You did it. Your dropshipping store is up, you’ve filled it with great products you know sell easily, and you’re working with suppliers and systems you trust.
There’s only one problem… You have no idea how to get anyone to find you. You want to rank in search, and understandably so: Google search drives the majority of eCommerce traffic, and it’s a long-term, sustainable way to go.
However, SEO takes time. It can take several months to see results, and each day without traffic means you’re missing out on revenue from selling your dropshipped products.
Luckily, there’s a solution: a simple, profitable funnel that will drive super-targeted traffic by focusing on a simple action and goal—a purchase—as well as recapture revenue from potential buyers who haven’t made up their minds yet. With paid traffic, even if you only have a small budget, you will get your dropshipping sales off the ground.
This guide is made up of four easy-to-implement steps with all the resources you might need on the way. Let’s get started!
The beauty of Facebook ads is the ability to get incredibly precise and intentional with them. You can use their wide range of options for targeting and creative to attract specific, targeted traffic to equally specific and targeted landing pages.
We’ll dive into landing pages a little later in this guide, but for the moment, the most important thing to note is that you’ll be using individual products—as opposed to product categories or even your entire catalogue—to drive that targeted traffic to your store.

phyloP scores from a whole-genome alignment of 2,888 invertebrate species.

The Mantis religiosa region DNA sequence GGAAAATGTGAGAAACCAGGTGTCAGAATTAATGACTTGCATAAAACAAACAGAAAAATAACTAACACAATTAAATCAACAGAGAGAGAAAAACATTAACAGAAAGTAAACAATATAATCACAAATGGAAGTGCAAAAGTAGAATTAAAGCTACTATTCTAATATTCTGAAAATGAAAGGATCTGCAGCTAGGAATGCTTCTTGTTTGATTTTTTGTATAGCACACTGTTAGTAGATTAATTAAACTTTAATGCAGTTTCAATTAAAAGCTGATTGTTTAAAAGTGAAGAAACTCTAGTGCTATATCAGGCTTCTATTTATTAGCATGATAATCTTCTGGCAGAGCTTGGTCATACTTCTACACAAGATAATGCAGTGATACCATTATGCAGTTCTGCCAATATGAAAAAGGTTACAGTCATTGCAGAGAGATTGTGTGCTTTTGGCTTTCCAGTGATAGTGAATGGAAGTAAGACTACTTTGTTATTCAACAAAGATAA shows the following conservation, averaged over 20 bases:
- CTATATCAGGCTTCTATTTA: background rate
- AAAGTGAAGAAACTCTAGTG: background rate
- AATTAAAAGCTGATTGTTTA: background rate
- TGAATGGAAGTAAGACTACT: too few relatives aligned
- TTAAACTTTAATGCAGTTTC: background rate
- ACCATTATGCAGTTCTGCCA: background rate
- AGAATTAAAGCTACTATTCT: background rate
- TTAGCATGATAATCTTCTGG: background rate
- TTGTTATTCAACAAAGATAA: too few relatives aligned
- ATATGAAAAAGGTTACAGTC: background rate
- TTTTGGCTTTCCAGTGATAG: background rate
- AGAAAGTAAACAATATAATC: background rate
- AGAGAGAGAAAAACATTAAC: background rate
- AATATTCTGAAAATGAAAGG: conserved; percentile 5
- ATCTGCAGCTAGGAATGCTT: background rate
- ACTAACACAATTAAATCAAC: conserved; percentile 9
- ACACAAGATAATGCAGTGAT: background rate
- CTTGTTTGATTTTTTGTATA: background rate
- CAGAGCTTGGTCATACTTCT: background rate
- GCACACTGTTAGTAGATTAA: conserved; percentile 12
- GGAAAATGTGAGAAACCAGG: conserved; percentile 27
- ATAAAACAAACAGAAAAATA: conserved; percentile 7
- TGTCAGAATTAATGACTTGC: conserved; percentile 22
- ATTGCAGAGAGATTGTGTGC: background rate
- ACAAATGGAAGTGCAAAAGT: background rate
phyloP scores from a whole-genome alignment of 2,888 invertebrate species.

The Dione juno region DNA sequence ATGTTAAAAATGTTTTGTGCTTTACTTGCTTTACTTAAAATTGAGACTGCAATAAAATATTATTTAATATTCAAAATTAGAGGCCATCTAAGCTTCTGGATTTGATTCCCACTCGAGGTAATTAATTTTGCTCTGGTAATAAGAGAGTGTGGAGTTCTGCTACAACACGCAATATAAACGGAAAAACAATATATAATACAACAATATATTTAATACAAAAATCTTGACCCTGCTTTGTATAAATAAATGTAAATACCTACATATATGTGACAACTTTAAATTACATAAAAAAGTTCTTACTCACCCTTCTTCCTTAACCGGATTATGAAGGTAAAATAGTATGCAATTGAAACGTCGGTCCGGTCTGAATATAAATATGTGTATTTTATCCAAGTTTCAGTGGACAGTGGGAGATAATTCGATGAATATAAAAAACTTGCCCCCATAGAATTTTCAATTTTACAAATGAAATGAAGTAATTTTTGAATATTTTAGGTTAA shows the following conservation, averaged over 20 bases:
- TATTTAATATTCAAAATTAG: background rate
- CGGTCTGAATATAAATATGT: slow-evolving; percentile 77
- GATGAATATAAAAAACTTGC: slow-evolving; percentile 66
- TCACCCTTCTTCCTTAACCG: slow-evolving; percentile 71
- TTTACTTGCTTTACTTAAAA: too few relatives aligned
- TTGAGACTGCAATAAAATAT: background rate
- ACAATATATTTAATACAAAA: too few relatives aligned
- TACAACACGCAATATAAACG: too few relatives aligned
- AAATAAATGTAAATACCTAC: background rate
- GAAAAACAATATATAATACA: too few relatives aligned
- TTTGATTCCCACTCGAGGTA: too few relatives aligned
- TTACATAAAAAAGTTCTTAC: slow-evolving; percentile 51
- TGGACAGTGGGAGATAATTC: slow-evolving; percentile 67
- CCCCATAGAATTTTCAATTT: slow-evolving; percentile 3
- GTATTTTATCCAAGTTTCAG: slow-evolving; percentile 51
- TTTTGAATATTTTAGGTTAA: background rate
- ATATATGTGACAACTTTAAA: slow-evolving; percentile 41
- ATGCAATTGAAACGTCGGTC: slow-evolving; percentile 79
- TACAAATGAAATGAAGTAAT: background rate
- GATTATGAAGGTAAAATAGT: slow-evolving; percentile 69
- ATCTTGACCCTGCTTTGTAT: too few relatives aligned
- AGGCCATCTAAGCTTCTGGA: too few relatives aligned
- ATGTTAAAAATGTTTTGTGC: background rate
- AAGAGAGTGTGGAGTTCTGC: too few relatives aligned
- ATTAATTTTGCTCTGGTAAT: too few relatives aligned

Why this, you ask? It’s because you’re now looking to get traffic fast in order to sell easily, and those that click on a product-specific ad are typically highly interested in the purchase.
Paid traffic plays a huge role in the very last moments before a purchase decision…
…so this is where you can focus your efforts to kick off your funnel and make the most from Facebook ads.
To start, head over to the Facebook Ads Manager and in the Campaigns tab, click Create. If you’re prompted to choose how you want to create ad campaigns, go for Select Guided Creation.
Next, you need to choose your campaign goal. Since we’re going for sales, select Conversions as your goal (notice how it’s at the very last column, similarly to the purchase journey image above), give your campaign a name, and click Continue.
The Ad Set section contains five stages (Conversion, Offer, Audience, Placements, Budget & Schedule) and we’ll focus on Conversion and Audience here.
At the top, give your ad set a name. Underneath this, you’ll see the Conversion section. In order for Facebook to understand what we mean by conversion—and to be able to track it—we need to select a conversion event and set up a pixel that makes it possible for Facebook to track it.
In this section, click Create Pixel and give it a name. Next, you’ll see an option to install the pixel code yourself or to do it in one of the assisted ways. You’ll most likely be using one of the integrations, like Shopify or WooCommerce, so be sure to follow the instructions for installing your pixel code by using one of these platforms.
When you’re done, you’ll also need to select a conversion event. Again, since we’re going for sales, select Purchase here.